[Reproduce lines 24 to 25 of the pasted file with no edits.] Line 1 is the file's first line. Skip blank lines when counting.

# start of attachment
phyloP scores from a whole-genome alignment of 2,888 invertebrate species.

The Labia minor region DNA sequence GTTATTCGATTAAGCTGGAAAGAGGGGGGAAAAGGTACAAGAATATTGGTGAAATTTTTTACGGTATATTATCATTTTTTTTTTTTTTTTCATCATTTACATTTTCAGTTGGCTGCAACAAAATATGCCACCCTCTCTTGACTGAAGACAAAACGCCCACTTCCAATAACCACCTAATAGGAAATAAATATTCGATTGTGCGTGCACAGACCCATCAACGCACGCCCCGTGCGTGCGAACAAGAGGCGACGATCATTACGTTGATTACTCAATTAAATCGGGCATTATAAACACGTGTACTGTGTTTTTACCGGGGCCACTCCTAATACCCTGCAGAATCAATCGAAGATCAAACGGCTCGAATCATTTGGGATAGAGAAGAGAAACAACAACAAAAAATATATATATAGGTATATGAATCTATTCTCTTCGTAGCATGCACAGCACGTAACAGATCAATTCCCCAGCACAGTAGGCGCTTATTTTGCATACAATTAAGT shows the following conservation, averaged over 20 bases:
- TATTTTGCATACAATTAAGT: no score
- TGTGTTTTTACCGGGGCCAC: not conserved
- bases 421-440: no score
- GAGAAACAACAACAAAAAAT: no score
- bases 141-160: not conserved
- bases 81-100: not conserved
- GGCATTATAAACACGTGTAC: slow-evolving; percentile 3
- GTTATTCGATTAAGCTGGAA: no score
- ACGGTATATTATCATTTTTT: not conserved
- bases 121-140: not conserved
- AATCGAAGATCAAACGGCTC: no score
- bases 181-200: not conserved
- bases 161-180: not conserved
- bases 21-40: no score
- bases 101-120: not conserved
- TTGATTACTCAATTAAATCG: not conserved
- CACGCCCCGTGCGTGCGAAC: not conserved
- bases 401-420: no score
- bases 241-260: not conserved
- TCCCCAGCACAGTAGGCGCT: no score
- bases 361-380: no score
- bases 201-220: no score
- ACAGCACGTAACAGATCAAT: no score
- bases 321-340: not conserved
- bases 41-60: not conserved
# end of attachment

- bases 201-220: no score
- ACAGCACGTAACAGATCAAT: no score